The Bangladesh’s export-oriented apparel sector is heading for a gloomy situation due to the production disruption amid severe supply shortage of gas and electricity. According to the Export Promotion Bureau, Bangladesh’s RMG exports fell 7.52 per cent in September for the first time in 13 months, with exporters and experts predicting a further decline due to production disruption. If Bangladesh cannot produce and deliver the current orders on time, the confidence of international buyers will also decline amid falling demand for textile products in the global market, they said. Exporters reported that production in many RMG factories had dropped by at least 40 per cent after the gas and electricity supply situation deteriorated sharply in recent weeks. ‘We are worried over the gradual deterioration of the energy situation as most of the exporters are facing trouble producing the existing orders due to the shortage of electricity,’ said Bangladesh Garment Manufacturers and Exporters Association vice-president Md Shahidullah Azim. He said that the situation was particularly worrisome for the industry as businesses were not getting any assurance from the government when the crisis would be over. ‘As per the government direction, we have continued staggered holidays for industrial hubs and we have also announced two weekly holidays, but the supply situation of electricity and gas did not improve,’ Azim said. He anticipated that both export earnings and foreign reserves would fall amid the uncertainty over gas and electricity.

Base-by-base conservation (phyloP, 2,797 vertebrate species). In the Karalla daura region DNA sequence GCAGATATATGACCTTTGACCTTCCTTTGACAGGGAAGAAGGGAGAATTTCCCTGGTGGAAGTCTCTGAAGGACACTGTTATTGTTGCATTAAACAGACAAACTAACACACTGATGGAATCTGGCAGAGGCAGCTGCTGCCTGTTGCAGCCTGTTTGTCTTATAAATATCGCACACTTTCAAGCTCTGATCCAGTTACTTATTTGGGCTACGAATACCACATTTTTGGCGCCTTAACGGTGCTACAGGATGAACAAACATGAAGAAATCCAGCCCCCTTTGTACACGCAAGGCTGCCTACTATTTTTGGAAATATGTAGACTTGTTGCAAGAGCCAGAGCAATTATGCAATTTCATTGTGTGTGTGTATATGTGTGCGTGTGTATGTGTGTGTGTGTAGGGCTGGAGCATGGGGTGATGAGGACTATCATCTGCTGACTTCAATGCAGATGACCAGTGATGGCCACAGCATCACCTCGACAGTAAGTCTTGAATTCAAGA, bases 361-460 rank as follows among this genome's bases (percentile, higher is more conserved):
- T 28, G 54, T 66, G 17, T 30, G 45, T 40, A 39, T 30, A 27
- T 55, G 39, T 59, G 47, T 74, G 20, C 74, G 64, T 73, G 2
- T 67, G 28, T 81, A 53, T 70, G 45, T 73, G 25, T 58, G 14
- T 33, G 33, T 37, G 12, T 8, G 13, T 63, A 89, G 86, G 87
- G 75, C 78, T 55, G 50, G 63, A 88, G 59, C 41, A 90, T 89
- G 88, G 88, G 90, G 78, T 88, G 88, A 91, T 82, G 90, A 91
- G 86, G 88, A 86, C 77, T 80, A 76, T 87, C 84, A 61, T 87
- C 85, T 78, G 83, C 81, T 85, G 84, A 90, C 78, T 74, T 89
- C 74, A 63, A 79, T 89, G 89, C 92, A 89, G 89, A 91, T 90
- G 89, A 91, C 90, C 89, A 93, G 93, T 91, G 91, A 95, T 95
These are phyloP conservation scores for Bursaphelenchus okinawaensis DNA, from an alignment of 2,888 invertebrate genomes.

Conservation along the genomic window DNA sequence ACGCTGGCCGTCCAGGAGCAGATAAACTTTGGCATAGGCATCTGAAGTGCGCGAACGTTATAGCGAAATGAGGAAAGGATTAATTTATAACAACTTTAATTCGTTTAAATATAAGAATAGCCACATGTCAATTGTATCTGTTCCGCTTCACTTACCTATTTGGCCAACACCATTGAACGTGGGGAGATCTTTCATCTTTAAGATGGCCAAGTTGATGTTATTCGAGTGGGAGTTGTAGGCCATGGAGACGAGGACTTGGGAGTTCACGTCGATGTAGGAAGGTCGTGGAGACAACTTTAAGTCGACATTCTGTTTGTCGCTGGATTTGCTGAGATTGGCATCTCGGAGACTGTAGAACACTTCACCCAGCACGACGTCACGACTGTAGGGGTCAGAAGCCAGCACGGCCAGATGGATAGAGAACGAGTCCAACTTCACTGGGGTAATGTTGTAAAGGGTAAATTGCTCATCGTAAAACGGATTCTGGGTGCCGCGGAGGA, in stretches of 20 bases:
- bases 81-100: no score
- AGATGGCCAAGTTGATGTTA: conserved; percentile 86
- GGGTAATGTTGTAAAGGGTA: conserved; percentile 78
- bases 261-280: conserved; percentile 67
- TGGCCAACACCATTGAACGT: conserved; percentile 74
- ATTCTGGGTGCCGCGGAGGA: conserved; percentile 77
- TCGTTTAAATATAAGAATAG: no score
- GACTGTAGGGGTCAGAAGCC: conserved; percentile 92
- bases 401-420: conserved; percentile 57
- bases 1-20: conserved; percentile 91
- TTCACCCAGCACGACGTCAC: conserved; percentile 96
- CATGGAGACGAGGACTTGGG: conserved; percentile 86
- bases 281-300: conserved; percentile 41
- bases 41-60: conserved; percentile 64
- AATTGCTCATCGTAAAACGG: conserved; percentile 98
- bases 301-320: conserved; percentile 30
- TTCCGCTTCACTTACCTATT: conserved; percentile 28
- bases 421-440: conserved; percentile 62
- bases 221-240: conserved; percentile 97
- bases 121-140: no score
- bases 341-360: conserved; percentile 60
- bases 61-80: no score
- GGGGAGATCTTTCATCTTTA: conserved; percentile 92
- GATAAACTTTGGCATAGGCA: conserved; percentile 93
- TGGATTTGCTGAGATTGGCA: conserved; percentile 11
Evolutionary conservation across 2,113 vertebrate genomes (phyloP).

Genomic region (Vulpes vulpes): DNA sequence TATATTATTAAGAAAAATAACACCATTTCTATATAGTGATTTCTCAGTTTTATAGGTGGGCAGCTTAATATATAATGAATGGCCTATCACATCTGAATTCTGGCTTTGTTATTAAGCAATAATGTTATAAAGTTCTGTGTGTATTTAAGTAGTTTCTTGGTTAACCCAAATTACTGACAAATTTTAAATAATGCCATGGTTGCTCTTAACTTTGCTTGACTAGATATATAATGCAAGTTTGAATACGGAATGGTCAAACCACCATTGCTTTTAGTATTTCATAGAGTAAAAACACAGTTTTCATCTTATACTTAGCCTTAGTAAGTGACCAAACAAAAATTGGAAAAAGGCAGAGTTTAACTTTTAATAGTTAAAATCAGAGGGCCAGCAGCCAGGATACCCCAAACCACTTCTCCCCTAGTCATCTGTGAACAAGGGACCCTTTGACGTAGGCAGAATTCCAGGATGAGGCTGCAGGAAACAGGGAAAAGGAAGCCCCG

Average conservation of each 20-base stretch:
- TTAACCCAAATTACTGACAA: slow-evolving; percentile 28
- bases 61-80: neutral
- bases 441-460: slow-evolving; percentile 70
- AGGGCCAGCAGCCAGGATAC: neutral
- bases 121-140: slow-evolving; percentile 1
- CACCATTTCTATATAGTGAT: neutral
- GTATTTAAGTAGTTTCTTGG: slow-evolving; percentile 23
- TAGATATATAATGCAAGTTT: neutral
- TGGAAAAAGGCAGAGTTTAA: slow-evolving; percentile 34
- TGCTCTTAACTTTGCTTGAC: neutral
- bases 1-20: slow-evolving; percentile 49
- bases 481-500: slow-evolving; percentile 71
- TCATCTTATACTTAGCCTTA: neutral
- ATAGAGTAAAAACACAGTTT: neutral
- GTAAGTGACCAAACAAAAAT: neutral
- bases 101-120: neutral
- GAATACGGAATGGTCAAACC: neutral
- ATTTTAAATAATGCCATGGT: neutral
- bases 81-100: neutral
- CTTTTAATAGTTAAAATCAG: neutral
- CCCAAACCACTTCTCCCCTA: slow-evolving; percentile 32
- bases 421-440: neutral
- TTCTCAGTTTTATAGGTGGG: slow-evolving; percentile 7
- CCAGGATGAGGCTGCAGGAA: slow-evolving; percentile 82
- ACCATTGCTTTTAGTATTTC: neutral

Bangladesh’s export earnings in the financial year 2021-22 stood at $52.08 billion, and the ready-made garments sector accounted for 82 per cent, or $42.61 billion, of the total earnings. In the midst of the slide in foreign currency reserves, both the export earnings and the remittance inflow decreased significantly in September 2022. Exporters said that export earnings witnessed negative growth in September after more than a year as demand for apparel products decreased in the global market due to the high inflation caused by Russia’s invasion of Ukraine. Remittance inflows fell 10.84 per cent to $1.53 billion in September, the third month of the current financial year, from $1.72 billion in the previous year. They also said that Bangladesh’s manufacturers had been failing to produce and ship the orders due to the shortage of electricity and gas, even though the global buyers had decreased their orders by 20–30 per cent due to inflationary pressure. On October 2, BGMEA president Faruque Hassan sent separate letters to the prime minister and state minister for power, energy, and mineral resources demanding a supply of uninterrupted gas and diesel at a reduced price for the apparel sector. The BGMEA president requested the prime minister to readjust the diesel price on the local market in line with the price fall of the item in the international market. Faruque said that the demand for diesel was increasing in the readymade garment sector as factory owners were forced to use generators to keep production uninterrupted in their units amid frequent and prolonged power cuts. The price of diesel was Tk 80 a litre in 2021, which was raised to Tk 109 a litre in 2022, the letter said.